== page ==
We need to quit referring to some immigrants as “deserving of citizenship” and others as “undeserving.” No immigrant, regardless of any actions they have committed or status they have been given by our government, is undeserving in any way. All immigrants are beloved children of God and deserve mutual respect and love. To call some immigrants “undeserving” is to deny God for God created all people in God’s image and no person is undeserving of love and respect. Splitting up migrants between deserving and undeserving is a theological heresy that is not supported by Scripture.

Let us corporately repent of this messaging and repentance is needed when sins against God’s creation have occurred. Calling some migrants worthy and some unworthy is sinful. Let us vow to never use this framework ever again and let us work to lovingly confront and correct those who do.

3)      Disband the Evangelical Immigration Table

Several years after I began working on immigration at the national level for the Methodists something called the Evangelical Immigration Table was created to try and mobilize evangelicals to support immigration reform. I was told at the time of its founding that this was what was needed to “flip Republicans.” I was told that progressive religious people couldn’t do it. So, since that time millions and millions of dollars has been poured into this venture from New York-based funders and you know what? They have failed. This thing hasn’t flipped one person I know of. It is time to end it.

And you know what else? The central for why this thing was created in the first place is wrong. Progressive religious people can’t flip Republicans? Wrong. Tell that to the progressive faith folks in Iowa who flipped Senator Grassley from being opposed to sentencing reform to actually authoring sentencing reform legislation and then guiding it through his committee in 2016. Yep, this was done by progressive faith folks.

Further, how can you flip Republicans on immigration reform when the policies you are asking for isn’t really reform? Two of the principles of this table include “guaranteed secured borders” and “fairness for the taxpayers.” Whaaaaat? First, what are faith leaders doing “guaranteeing” a sealed border? And what does “fairness for the tax payer” have to do with ensuring citizenship for undocumented immigrants?

Even more, in 2012 the US spent $18 billion on “securing” the border. Given that these evangelicals want to guarantee secure borders – which, in effect means sealing the border – how many more billions of dollars will that cost and how in the hell does that bring “fairness to the taxpayers”? It’s more like bringing even more affluence and political prestige to an already bloated defense industry. These principles are utterly ludicrous and shows this table was not created with any sound theology in mind, but only because someone thought it was politically expedient. They were obviously wrong.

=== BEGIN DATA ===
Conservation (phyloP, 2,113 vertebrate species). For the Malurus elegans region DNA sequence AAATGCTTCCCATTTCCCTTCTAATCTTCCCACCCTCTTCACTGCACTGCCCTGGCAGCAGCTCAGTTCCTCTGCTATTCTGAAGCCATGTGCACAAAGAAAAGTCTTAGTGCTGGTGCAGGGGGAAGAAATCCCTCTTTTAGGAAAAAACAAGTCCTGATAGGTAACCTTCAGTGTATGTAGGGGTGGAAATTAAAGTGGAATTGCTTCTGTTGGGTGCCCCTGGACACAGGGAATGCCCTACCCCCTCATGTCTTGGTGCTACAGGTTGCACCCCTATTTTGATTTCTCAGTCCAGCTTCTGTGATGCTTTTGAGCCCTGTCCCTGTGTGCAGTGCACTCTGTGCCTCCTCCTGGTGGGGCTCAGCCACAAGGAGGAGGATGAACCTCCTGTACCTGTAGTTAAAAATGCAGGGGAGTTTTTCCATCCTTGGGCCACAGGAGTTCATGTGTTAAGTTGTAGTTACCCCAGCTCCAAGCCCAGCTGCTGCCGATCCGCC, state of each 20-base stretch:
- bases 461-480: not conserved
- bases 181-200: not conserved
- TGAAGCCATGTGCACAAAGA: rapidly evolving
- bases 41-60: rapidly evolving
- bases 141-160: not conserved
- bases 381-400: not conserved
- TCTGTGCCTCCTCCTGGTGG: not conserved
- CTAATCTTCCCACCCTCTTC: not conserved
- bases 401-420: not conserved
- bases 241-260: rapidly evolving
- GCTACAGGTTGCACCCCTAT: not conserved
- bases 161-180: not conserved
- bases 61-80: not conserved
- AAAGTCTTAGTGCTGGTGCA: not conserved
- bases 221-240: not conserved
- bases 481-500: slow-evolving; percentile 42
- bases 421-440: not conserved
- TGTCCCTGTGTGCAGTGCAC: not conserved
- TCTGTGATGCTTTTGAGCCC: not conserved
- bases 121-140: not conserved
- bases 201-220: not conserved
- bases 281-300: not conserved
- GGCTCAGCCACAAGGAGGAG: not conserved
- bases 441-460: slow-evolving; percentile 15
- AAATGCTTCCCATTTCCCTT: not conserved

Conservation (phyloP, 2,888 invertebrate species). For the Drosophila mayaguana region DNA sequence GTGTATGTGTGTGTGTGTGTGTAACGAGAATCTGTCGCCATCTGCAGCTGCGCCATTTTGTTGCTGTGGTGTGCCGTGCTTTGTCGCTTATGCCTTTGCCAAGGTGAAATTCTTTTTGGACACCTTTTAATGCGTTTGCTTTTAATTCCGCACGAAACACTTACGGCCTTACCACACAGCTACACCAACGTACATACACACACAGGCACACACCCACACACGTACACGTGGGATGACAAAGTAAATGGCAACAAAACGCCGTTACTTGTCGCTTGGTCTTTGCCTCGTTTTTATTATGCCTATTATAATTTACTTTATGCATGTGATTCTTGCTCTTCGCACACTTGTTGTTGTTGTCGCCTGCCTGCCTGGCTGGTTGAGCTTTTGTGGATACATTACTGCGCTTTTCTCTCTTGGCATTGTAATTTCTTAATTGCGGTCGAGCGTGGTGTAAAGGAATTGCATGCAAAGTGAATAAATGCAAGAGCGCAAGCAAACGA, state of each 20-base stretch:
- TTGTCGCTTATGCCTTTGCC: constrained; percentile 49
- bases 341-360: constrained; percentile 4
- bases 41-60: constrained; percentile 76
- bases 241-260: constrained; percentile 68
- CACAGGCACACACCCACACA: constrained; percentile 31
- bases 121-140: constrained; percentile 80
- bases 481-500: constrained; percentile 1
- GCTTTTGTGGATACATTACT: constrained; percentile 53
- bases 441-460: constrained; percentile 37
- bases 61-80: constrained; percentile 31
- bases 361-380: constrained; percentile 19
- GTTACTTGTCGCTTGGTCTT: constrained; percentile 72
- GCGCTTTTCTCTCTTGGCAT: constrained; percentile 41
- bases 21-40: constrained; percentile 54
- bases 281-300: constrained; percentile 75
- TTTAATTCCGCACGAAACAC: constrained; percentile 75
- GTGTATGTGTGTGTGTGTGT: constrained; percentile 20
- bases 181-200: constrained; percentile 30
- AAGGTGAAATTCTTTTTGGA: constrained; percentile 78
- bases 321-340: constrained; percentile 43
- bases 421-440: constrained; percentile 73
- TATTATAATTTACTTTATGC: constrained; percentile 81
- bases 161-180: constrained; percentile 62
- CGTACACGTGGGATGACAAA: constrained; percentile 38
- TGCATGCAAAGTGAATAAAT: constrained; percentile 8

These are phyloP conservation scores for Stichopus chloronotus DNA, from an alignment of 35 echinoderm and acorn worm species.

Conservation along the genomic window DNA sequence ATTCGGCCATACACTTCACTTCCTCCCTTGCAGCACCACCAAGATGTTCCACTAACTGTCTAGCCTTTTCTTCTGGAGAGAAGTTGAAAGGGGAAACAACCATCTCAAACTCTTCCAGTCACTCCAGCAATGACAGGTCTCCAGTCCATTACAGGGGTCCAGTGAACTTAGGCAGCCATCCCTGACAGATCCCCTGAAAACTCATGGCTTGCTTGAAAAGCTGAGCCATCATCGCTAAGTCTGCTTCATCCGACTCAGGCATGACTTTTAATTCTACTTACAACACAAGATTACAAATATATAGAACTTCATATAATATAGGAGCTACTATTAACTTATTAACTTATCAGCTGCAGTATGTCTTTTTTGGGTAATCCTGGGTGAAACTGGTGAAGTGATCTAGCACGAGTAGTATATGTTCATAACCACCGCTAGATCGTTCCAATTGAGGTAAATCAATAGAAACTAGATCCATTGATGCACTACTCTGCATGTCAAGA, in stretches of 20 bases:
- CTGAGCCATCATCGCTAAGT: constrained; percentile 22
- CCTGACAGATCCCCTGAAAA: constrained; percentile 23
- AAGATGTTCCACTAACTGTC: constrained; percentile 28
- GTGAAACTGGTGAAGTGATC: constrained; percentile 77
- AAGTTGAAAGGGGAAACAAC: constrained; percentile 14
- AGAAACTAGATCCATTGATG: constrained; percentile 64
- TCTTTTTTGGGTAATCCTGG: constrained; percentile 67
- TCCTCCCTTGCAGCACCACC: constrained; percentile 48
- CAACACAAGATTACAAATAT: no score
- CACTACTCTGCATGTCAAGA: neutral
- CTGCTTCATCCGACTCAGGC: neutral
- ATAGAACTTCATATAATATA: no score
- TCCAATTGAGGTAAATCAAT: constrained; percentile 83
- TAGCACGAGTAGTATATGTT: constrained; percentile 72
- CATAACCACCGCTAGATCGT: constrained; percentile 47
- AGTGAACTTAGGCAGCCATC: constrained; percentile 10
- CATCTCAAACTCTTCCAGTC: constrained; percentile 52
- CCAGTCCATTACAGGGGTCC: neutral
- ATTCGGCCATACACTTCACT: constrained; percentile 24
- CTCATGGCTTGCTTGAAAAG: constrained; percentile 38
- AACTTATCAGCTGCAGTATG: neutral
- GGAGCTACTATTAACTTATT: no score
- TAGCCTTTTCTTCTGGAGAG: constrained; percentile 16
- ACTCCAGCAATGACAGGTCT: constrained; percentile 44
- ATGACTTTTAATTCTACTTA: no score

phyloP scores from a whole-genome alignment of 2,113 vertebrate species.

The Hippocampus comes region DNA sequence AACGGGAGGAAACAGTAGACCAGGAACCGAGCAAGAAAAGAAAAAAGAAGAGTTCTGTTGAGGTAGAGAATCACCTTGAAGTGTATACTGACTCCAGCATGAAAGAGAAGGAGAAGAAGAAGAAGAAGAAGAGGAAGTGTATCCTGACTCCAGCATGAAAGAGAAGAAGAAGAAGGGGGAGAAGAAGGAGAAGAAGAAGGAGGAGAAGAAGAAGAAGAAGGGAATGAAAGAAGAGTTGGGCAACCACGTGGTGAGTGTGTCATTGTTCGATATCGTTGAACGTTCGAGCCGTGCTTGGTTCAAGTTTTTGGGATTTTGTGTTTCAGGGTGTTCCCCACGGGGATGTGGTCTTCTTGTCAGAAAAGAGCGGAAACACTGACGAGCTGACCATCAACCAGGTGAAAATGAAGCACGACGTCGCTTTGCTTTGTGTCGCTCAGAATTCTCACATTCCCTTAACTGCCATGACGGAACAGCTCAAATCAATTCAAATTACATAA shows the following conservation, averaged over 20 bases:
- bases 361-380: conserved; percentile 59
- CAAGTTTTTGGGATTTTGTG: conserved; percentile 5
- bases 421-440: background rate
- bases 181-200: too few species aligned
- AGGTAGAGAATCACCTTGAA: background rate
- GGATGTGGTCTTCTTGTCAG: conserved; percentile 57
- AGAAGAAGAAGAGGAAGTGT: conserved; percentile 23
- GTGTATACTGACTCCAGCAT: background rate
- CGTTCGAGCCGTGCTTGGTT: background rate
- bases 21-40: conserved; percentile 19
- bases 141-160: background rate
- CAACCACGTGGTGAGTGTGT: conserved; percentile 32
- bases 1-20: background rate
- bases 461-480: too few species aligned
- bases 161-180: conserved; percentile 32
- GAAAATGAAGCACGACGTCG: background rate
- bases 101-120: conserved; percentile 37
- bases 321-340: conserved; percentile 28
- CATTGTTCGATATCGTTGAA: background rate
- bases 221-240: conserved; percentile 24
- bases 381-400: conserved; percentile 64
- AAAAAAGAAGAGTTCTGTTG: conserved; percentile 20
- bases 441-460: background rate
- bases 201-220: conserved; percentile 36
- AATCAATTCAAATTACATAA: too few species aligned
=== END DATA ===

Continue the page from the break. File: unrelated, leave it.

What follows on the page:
Beyond the hypocrisy, the simple fact remains that you can’t flip Republicans to support immigration reform when the principles you stand for reflect the anti-immigrant values of those Republicans you are trying to flip. No wonder they haven’t flipped any Republicans.

The truth is that there are evangelicals who truly want genuine just and humane immigration reform, but these principles were not made with them in mind. I have worked with evangelicals who are sincerely interested in immigrant-centered reform and I never talked to them differently or used different principles than I did with progressive faith folks. And this is why the Evangelical Immigration Table should immediately be disbanded. There is no need for it and it has probably done more harm than good. 

You build movements not because you have millions of dollars and slick media access. Movements are built on relationships and it doesn't matter which end of the theological spectrum one resides on. It only matters if someone is in incarnational relationships among immigrants. 

The bottom line is that the immigration advocacy community in DC needs to model the world we envision if an immigration reform bill – a just and humane one – is enacted. We don’t want a world where certain communities are ghettoized as evangelicals are now, never meeting or working with other people of faith. We do not need a world where certain communities have different rules or are treated special as evangelicals are now. This is not fair to them or anyone else. We need an advocacy community – and a world – where all are recognized for their differences and are welcomed to work and walk together as we struggle for justice.

We want a world where all are welcome, where no one is excluded, and where all contributions to the common good are recognized and held sacred. We can’t ask elected officials to create a world we are not willing to model.